Helena - had a number of children but I can't find a record of any of them becoming the consort of a ruling/reigning family but others might be able to do so

Louise - had no children

Arthur - his daughter Margaret became the Crown Princess of Sweden and interestingly, even though she was marrying the future King of Sweden she still married at St George's Chapel in Windsor and not in Sweden (Vicky also married the Crown Prince of Prussia in England and not in Prussia as the belief was that marrying into the BRF was superior to marrying into some smaller European one although Alfred did marry in Russia). The current Swedish royal family descend from Margaret and her daughter Ingrid married Frederick of Denmark taking Queen Victoria's genes into the Danish family.

Leopold - son followed Alfred as Duke of Saxe-Coburg and Gotha as Alfred's male heirs died

Beatrice - her daughter Eugenie married the King of Spain and the current Spanish royal family descended from her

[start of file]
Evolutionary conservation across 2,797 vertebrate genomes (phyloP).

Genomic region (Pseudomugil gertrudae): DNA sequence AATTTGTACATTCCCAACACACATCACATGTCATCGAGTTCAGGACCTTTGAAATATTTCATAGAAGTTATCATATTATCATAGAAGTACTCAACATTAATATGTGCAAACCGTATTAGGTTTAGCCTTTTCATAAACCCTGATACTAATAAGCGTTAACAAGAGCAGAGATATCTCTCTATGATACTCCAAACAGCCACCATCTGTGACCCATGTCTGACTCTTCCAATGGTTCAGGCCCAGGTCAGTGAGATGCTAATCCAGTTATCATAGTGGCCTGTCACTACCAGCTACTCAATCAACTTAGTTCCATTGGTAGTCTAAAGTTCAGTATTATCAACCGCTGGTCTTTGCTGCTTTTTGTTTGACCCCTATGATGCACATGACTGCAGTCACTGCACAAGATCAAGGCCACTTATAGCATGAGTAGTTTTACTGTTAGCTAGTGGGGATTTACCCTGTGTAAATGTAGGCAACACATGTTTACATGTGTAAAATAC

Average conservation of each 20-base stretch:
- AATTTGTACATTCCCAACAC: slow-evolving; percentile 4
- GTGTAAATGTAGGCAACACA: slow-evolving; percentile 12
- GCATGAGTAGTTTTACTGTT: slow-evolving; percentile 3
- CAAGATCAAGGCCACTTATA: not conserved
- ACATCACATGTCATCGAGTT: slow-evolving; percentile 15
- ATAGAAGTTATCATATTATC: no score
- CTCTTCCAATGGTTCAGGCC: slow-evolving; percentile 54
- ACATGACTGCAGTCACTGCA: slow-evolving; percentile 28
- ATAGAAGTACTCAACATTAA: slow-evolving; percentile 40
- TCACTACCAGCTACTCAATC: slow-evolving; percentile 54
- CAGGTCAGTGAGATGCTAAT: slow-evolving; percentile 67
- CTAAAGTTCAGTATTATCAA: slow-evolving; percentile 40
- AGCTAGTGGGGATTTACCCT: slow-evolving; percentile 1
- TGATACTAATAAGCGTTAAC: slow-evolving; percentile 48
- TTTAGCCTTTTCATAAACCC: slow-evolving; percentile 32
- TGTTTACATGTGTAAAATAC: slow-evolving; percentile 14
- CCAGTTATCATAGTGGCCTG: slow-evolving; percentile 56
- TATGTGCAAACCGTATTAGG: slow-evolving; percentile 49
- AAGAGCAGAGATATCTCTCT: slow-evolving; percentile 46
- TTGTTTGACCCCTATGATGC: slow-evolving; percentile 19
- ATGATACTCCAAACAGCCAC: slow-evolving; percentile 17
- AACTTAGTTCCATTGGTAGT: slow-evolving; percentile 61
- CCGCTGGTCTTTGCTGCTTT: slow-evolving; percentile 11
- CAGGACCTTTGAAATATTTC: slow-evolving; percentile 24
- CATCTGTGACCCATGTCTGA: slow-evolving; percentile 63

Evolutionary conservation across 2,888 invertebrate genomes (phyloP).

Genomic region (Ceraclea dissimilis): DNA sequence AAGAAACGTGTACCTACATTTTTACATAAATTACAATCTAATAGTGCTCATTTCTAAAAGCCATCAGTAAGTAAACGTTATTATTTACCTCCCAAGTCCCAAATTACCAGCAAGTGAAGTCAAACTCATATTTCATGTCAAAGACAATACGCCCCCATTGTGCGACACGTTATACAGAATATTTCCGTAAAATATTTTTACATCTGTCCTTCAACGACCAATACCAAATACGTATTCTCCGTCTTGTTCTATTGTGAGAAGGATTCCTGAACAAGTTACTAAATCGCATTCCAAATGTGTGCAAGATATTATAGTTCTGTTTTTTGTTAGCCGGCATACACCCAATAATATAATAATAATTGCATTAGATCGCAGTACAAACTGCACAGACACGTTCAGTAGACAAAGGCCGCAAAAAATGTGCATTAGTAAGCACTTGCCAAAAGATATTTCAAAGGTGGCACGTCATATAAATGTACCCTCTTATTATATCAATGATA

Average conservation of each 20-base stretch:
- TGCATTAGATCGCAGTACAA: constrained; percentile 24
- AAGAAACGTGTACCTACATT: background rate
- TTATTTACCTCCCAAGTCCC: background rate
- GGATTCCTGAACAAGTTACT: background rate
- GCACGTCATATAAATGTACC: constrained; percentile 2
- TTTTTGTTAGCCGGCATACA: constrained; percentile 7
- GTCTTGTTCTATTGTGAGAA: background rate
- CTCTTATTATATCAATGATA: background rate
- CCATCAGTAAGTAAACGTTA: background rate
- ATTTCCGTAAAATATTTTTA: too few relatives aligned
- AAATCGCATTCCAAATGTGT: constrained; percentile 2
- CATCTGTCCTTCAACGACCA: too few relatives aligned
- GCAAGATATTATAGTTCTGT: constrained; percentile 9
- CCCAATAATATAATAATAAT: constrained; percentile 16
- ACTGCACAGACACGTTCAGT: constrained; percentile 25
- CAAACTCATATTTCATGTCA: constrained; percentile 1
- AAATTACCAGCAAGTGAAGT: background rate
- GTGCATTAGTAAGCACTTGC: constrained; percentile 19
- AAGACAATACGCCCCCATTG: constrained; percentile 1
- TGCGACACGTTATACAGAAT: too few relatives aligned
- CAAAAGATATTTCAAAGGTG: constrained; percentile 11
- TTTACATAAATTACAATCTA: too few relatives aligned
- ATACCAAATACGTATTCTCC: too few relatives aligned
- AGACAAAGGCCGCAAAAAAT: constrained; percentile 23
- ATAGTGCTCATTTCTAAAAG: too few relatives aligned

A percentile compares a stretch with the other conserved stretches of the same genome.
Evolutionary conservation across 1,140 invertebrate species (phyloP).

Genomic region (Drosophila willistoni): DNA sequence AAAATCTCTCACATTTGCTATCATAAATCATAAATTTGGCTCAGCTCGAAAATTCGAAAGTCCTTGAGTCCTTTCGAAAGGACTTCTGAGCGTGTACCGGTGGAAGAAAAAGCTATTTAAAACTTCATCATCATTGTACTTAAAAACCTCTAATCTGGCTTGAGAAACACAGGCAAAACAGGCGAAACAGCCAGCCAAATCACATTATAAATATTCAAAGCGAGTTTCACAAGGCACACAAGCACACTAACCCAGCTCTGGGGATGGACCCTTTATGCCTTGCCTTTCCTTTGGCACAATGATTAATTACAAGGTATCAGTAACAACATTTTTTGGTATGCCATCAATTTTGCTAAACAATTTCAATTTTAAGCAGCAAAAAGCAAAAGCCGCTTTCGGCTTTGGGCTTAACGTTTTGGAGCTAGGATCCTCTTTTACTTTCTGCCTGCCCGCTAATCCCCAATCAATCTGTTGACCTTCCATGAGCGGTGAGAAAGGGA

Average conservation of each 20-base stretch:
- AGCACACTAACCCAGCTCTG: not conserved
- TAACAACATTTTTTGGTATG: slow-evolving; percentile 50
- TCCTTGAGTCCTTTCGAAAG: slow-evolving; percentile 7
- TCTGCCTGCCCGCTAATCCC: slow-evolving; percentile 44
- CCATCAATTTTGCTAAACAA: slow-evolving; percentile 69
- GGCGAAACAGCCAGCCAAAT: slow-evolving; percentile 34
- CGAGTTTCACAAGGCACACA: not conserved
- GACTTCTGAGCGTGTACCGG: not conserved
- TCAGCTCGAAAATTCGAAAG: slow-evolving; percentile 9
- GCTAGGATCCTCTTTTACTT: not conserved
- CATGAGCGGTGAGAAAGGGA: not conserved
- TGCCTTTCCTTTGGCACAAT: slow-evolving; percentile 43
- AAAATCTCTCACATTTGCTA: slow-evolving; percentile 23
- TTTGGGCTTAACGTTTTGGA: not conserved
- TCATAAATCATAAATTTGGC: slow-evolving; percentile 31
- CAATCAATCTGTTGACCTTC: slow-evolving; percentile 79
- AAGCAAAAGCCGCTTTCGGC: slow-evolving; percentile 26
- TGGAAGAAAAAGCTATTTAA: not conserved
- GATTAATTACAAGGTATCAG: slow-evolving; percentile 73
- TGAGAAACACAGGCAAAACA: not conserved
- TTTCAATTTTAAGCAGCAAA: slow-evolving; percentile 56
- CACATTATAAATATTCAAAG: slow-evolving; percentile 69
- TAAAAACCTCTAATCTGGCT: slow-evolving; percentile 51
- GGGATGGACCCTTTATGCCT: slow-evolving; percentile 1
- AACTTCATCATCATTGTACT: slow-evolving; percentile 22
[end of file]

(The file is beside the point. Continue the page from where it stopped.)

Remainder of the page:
Now - to confuse matters further - Christian IX of Denmark was known as the Grandfather of Europe at the same time due to the marriages and descendants of his 6 children and the intermarriages between his and Victoria's descendants:

Frederick VIII - married and had two sons who became Kings - Christian who succeeded him as King of Denmark and Carl who was elected as King of Norway and reigned there as Haakon VII and who was married to his cousin Maud of GB daughter of Edward VII (first cousins as Maud's mother was Frederick's sister)

Alexandra - married Albert-Edward and thus became Queen Alexandra of GB and was the mother of George V and the above mentioned Maud and is the great-grandmother of Queen Elizabeth II

William - elected King George I of the Hellenes - and thus the Greek royal family come from this line. William is Prince Philip's grandfather

Dagmar - married Alexander II of Russia and was known as Empress Marie - mother of Nicholas II who married Princess Alix of Hesse, the daughter of Queen Victoria's daughter Alice